‘Think tank’ is a heterogeneous concept and is used to characterize ‘a remarkably diverse group of organizations’ (Stone & Garnet, 1998). Because they vary considerably in size, structure, policy ambit and significance, there are substantial difficulties in defining what a ‘think tank’ is, remarks Stone (2004, p. 2). Some present themselves as independent research organizations without any ideological or political agenda—‘universities without students’ (Weaver, 1989, p. 564). Others pose as policy experts and function as contract research institutions. Many publicly known think tanks are, however, strongly engaged in political advocacy and the marketing of ideas (Schlesinger, 2009; McKewon, 2012). In the Nordic region, most institutions that use the concept ‘think tank’ in referring to their own societal role have an ideological and political platform.
These advocacy think tanks, which are the subject of our study, exist to influence public opinion, public policy and political debates with a more long-term, strategic aim than day-to-day politics: ‘they help to provide the conceptual language, the ruling paradigms, the empirical examples that become the accepted assumptions for those in charge of making policy’ (Stone, 1996, p. 110). Such think tanks see themselves primarily ‘as advocates for specific solutions to public policy problems or for their own political worldview’ (Thunert, 2004, p. 77). Business groups or corporations usually fund market-liberal advocacy think tanks. Other advocacy think tanks are linked to political parties, while yet others are sponsored by trade unions and interest organizations. Advocacy think tanks exist to influence public opinion, public policy and political debates with a more long-term, strategic aim than day-to-day politics.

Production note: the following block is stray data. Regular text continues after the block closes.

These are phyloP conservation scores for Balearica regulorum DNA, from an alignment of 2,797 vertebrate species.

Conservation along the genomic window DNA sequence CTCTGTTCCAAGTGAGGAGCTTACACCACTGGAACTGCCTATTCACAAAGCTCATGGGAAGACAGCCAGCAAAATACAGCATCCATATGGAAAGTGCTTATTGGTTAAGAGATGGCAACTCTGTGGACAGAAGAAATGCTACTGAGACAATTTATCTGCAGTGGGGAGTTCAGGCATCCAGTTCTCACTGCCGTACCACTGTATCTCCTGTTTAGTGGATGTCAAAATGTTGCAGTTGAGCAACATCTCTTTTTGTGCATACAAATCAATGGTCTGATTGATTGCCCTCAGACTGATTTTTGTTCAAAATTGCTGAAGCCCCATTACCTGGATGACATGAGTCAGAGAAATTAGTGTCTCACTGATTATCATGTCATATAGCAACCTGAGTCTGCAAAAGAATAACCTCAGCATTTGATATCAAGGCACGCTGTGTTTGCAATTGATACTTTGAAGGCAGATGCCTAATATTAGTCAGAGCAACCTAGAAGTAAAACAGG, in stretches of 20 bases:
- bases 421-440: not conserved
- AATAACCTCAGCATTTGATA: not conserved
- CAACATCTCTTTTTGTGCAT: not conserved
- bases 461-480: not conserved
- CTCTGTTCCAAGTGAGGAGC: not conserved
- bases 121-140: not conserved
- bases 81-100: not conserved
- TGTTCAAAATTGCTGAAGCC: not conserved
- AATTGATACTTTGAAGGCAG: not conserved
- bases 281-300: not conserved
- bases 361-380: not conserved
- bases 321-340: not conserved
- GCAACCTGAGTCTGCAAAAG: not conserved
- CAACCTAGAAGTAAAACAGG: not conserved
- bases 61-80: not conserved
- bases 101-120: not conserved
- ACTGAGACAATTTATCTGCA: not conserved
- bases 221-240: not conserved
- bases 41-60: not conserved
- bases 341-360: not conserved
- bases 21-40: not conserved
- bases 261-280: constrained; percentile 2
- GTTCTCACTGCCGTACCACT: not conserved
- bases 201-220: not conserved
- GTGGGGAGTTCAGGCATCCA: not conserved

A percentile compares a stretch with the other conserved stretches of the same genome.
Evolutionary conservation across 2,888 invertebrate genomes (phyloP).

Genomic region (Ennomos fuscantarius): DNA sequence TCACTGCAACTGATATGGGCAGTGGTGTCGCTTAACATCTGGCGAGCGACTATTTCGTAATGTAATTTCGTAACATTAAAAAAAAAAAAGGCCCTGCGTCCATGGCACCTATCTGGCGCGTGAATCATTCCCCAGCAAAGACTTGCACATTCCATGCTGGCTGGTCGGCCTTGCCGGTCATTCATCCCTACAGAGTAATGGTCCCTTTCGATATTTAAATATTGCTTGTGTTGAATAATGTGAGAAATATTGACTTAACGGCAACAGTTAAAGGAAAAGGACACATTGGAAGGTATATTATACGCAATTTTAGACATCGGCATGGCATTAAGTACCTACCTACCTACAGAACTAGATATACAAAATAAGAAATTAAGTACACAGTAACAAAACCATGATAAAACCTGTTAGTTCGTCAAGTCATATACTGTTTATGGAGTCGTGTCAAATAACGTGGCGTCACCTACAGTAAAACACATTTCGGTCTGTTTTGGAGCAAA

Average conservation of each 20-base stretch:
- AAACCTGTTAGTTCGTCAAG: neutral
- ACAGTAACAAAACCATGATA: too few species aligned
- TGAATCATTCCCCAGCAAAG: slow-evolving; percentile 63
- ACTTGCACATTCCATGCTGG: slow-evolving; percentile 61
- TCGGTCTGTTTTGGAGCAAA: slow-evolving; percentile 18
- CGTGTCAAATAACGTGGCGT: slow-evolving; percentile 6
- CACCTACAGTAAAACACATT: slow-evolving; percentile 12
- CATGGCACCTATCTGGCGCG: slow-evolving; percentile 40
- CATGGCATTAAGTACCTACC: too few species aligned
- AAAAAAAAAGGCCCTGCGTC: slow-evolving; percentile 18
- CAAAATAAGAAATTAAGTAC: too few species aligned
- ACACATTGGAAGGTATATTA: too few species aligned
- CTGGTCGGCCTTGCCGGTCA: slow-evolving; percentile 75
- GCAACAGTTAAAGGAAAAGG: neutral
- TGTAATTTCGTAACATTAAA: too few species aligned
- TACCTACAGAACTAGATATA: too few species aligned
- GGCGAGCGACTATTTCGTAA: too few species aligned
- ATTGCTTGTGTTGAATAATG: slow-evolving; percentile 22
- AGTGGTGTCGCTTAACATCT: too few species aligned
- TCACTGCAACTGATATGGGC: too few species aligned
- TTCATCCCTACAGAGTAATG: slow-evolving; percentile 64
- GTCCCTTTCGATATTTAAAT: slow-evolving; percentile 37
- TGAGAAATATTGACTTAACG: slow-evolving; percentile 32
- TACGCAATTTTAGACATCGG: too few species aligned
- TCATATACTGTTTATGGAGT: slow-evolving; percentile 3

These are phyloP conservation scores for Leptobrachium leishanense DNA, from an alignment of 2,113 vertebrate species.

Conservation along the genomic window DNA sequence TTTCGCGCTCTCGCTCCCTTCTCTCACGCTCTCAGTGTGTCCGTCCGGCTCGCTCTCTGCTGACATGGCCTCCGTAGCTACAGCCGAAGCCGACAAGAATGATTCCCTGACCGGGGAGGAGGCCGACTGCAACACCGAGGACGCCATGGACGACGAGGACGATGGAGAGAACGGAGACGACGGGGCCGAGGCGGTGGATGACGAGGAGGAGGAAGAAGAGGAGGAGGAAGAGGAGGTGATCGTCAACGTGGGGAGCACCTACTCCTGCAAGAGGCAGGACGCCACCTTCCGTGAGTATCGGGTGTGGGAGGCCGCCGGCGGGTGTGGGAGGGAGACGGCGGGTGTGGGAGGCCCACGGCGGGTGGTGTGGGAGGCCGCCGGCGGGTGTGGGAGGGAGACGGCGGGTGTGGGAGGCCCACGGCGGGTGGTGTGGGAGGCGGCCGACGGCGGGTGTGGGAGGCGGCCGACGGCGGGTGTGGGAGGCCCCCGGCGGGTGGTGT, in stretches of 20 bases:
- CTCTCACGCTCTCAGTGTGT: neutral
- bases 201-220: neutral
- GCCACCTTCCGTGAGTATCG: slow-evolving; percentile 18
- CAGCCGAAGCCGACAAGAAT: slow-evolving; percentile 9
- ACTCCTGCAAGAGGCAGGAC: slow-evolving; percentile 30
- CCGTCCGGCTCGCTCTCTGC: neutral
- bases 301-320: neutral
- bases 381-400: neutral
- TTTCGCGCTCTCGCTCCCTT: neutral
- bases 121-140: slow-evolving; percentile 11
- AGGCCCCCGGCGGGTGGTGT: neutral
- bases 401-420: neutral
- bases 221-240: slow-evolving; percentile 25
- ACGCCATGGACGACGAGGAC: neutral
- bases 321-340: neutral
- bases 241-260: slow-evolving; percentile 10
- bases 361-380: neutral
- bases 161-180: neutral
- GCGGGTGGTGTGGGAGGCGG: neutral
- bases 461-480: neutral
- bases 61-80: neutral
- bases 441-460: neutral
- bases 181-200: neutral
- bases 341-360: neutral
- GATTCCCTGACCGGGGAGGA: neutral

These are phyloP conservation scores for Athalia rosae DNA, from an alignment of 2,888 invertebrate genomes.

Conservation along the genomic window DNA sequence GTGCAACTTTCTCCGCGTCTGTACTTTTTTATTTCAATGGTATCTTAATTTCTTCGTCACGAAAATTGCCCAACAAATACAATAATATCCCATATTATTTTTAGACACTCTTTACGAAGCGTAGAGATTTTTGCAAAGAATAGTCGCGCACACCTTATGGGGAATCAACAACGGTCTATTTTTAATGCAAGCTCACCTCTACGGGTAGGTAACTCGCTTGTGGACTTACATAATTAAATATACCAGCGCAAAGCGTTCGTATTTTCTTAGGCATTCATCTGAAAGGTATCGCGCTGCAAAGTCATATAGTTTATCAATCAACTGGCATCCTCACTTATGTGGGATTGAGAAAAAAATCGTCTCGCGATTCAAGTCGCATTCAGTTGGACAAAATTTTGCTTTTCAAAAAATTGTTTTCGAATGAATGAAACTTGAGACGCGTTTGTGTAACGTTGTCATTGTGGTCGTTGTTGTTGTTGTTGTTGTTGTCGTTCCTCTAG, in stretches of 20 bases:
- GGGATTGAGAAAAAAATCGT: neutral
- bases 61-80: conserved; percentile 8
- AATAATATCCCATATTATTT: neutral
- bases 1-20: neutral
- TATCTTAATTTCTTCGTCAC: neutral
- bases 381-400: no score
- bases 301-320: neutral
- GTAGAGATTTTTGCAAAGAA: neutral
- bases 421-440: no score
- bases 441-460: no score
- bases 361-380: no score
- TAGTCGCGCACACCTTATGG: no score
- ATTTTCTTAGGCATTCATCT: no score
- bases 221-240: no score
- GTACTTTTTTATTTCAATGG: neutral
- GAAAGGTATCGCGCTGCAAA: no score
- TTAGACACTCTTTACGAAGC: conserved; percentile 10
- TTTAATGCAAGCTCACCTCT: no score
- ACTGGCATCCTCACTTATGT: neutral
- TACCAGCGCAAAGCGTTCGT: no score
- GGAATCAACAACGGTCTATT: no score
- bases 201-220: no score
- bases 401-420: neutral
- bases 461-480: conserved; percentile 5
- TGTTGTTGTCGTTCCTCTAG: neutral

One of the strategic aims of advocacy think tanks is to influence political opinion, both through mediated communication and through more direct contact and dialogue with policymakers. Think tanks publish books, new reports, commentaries, arrange debates and seminars and are more than willing to function as media sources on a broad range of topics (Bjerke, 2015; McKewon, 2012; Stål & Tillegård, 2005).
The topic of this article is the media visibility of Swedish advocacy think tanks, as measured by their visibility in leading Swedish print newspapers. Four research questions will be answered: How often are these advocacy think tanks referred to in the news? How important are they as commentators and opinion makers? How are they presented as sources in the news? What is the relative strength of market-liberal and right-wing think tanks versus red/green think tanks in terms of media representation and agenda setting?
Aarhus, Danmark, 2016. Vol. 19, no 1, 61-76 p.